Multi-faith leaders lend support to anti-casino movement in Sudbury
City council to vote Tuesday on rezoning land proposed for Kingsway Entertainment Centre
More voices have joined the anti-casino movement in Sudbury, just as city council gets set to vote on the Kingsway Entertainment rezoning issue.
More than 30 faith leaders across the city oppose the plans for an expanded casino in the eastern part of the city.
They say they will join Casino Free Sudbury and the Downtown Business Improvement Association in their appeal of the municipal decision to the Local Planning Appeal Tribunal.
City council is scheduled to vote Tuesday night on the rezoning of the land on the Kingsway proposed for the entertainment district.
Chris Duncanson-Hales represents a group of 36 local faith leaders, and says their opposition is to the casino itself, not the entire project.
"Pathological gambling affects people and it causes marriage break-downs. It has ripple effects out of social impacts into the community, that go beyond just that one person who is gambling," he said.
"But we're also concerned with justice," he said.
The location of the proposed casino is also of concern for Duncanson-Hales. He says it's close to both subsidized housing and a seniors' residence.
"That is the most vulnerable. It's not going to be the most money that the casino makes, but it's going to have the biggest impact," he said.
"We don't think governments should be profiting from the financial ruin of others."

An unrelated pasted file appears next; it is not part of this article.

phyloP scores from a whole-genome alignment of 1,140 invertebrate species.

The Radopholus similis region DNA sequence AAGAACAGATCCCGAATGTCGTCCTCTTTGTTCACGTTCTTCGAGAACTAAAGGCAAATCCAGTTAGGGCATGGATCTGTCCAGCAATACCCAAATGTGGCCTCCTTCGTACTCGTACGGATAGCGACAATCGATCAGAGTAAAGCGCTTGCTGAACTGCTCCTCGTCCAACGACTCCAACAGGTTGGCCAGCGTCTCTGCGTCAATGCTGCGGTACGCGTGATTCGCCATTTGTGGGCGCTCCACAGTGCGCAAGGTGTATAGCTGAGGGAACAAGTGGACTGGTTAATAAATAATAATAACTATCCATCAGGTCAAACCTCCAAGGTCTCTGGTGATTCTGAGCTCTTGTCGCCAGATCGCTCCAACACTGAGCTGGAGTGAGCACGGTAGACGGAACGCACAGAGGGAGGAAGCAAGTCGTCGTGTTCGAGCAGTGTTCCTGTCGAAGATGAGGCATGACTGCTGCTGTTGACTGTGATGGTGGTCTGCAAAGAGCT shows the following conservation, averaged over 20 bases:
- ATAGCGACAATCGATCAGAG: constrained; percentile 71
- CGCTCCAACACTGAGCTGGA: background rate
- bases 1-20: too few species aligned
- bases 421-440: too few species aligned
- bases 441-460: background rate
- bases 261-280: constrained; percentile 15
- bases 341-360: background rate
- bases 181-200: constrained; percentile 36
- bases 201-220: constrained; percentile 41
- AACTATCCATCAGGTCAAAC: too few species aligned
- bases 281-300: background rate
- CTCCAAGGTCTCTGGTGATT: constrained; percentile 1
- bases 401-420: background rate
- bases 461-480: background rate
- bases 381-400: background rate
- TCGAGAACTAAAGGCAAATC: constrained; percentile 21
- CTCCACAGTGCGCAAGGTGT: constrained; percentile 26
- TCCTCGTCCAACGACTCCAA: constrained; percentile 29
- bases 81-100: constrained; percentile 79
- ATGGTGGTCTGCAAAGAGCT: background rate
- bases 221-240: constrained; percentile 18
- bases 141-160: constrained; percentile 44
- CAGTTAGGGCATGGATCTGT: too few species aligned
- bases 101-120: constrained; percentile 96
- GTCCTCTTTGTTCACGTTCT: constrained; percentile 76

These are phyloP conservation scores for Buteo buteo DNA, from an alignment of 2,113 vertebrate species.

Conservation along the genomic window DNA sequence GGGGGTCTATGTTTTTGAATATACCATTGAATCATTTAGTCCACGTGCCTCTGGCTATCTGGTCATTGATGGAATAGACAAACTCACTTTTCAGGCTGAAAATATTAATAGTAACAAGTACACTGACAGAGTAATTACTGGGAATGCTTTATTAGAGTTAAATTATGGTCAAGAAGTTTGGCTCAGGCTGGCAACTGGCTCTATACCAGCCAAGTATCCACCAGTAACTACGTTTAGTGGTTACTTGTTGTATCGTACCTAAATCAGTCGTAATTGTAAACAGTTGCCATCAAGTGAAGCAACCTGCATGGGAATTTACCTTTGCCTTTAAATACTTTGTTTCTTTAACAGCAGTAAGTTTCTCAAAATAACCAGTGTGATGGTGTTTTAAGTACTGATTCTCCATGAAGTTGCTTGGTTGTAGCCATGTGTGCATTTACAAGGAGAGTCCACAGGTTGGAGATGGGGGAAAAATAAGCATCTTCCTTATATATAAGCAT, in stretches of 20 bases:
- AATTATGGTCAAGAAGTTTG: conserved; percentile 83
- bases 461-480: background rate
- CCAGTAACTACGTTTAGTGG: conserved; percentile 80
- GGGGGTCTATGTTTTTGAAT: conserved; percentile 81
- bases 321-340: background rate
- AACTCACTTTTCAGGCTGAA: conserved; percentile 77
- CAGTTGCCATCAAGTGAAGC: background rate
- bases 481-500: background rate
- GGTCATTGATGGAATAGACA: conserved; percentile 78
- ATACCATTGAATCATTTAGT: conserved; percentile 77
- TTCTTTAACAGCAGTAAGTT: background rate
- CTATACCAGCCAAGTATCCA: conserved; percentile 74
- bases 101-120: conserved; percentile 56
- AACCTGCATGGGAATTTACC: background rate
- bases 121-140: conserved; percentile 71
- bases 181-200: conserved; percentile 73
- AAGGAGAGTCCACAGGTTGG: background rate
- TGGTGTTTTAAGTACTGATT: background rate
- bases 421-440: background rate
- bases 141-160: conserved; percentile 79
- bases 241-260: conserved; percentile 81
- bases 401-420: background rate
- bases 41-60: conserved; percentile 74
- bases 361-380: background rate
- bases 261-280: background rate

Increased gambling = social impacts
Bishop Marcel Damphousse of the Roman Catholic Diocese of Sault Ste Marie, represents 97 Catholic parishes from Wawa to North Bay.
He says he's joining the anti-casino movement because of the social problems and gambling creates in a community.
"You're mortgaging your house because you're out of money and you think you can win it back by going to the casino. That becomes a moral issue. You're not looking after your family anymore," Damphousse said.
Damphousse is also concerned that money would be directed to the casino, instead of non-profit groups or charities.
"The money is going to this one source and it's not being redistributed to the community as it is right now. This is detrimental to [the] community," he said.
"I would be pretty confident that most of the Catholics here have concerns about a casino being build here in Sudbury."
Who is the real winner?
The Sudbury Interfaith Dialogue is made up of people of different faiths. Reverend Dave Nichol is the coordinator of that group.
He says gambling creates a lot of social and personal problems.
"There is a general perception that when you win, you've won the casino's money. You've beat the system," he said.
"In reality, you've just won money from the guy sitting beside you. The winner goes home with somebody else's money, and all too often somebody who can't really afford to lose that money," Nichol added.
He is concerned city council is forging ahead with these casino plans, without looking at future implications.
"Although the taxes and the jobs might look good, the bulk of the money, the biggest chunk, is going out of town to, I suppose, the owners of the casino," Nichol says.
Broad consensus forming
Duncanson-Hales says the faith leaders joining the anti-casino movement gives it more weight.
"There's a broad coalition forming," he said. "There's a consensus among people who are concerned about this," he said.
"For Casino Free Sudbury, for the faith community leaders it has everything to do with our community and with the fact that we don't need a $60 million expansion to casino gambling in Sudbury."